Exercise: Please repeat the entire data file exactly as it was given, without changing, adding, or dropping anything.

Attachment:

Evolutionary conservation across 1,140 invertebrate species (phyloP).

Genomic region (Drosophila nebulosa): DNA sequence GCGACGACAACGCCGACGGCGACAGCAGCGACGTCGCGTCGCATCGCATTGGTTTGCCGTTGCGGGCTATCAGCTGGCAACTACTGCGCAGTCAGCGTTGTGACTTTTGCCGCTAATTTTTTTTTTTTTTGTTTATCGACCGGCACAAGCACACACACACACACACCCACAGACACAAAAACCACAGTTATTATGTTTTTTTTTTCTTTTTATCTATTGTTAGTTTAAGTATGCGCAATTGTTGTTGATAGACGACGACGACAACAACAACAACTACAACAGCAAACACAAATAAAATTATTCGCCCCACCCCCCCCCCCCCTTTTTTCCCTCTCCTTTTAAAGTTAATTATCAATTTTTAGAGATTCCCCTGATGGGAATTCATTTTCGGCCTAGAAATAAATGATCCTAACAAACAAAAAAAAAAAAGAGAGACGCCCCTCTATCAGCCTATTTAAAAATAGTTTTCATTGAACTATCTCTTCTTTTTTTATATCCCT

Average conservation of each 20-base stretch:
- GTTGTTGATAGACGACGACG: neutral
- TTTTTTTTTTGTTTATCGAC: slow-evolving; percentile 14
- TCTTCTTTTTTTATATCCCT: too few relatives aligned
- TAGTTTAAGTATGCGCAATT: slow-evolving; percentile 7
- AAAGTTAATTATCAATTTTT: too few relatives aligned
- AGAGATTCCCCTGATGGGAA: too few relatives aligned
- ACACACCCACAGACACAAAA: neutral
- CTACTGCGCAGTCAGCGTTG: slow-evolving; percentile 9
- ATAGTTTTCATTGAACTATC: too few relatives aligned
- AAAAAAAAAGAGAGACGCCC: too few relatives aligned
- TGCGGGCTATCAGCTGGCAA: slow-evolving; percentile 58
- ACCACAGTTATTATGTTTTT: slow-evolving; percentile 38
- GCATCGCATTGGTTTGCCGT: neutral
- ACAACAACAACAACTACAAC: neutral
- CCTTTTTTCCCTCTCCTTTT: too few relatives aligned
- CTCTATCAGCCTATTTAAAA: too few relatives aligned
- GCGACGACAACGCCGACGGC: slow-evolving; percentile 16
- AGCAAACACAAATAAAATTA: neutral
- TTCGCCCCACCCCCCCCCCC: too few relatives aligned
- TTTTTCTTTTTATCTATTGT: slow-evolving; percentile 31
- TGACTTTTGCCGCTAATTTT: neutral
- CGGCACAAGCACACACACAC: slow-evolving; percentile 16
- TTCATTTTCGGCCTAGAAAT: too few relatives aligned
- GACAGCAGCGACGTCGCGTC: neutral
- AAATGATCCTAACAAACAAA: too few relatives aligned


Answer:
Evolutionary conservation across 1,140 invertebrate species (phyloP).

Genomic region (Drosophila nebulosa): DNA sequence GCGACGACAACGCCGACGGCGACAGCAGCGACGTCGCGTCGCATCGCATTGGTTTGCCGTTGCGGGCTATCAGCTGGCAACTACTGCGCAGTCAGCGTTGTGACTTTTGCCGCTAATTTTTTTTTTTTTTGTTTATCGACCGGCACAAGCACACACACACACACACCCACAGACACAAAAACCACAGTTATTATGTTTTTTTTTTCTTTTTATCTATTGTTAGTTTAAGTATGCGCAATTGTTGTTGATAGACGACGACGACAACAACAACAACTACAACAGCAAACACAAATAAAATTATTCGCCCCACCCCCCCCCCCCCTTTTTTCCCTCTCCTTTTAAAGTTAATTATCAATTTTTAGAGATTCCCCTGATGGGAATTCATTTTCGGCCTAGAAATAAATGATCCTAACAAACAAAAAAAAAAAAGAGAGACGCCCCTCTATCAGCCTATTTAAAAATAGTTTTCATTGAACTATCTCTTCTTTTTTTATATCCCT

Average conservation of each 20-base stretch:
- GTTGTTGATAGACGACGACG: neutral
- TTTTTTTTTTGTTTATCGAC: slow-evolving; percentile 14
- TCTTCTTTTTTTATATCCCT: too few relatives aligned
- TAGTTTAAGTATGCGCAATT: slow-evolving; percentile 7
- AAAGTTAATTATCAATTTTT: too few relatives aligned
- AGAGATTCCCCTGATGGGAA: too few relatives aligned
- ACACACCCACAGACACAAAA: neutral
- CTACTGCGCAGTCAGCGTTG: slow-evolving; percentile 9
- ATAGTTTTCATTGAACTATC: too few relatives aligned
- AAAAAAAAAGAGAGACGCCC: too few relatives aligned
- TGCGGGCTATCAGCTGGCAA: slow-evolving; percentile 58
- ACCACAGTTATTATGTTTTT: slow-evolving; percentile 38
- GCATCGCATTGGTTTGCCGT: neutral
- ACAACAACAACAACTACAAC: neutral
- CCTTTTTTCCCTCTCCTTTT: too few relatives aligned
- CTCTATCAGCCTATTTAAAA: too few relatives aligned
- GCGACGACAACGCCGACGGC: slow-evolving; percentile 16
- AGCAAACACAAATAAAATTA: neutral
- TTCGCCCCACCCCCCCCCCC: too few relatives aligned
- TTTTTCTTTTTATCTATTGT: slow-evolving; percentile 31
- TGACTTTTGCCGCTAATTTT: neutral
- CGGCACAAGCACACACACAC: slow-evolving; percentile 16
- TTCATTTTCGGCCTAGAAAT: too few relatives aligned
- GACAGCAGCGACGTCGCGTC: neutral
- AAATGATCCTAACAAACAAA: too few relatives aligned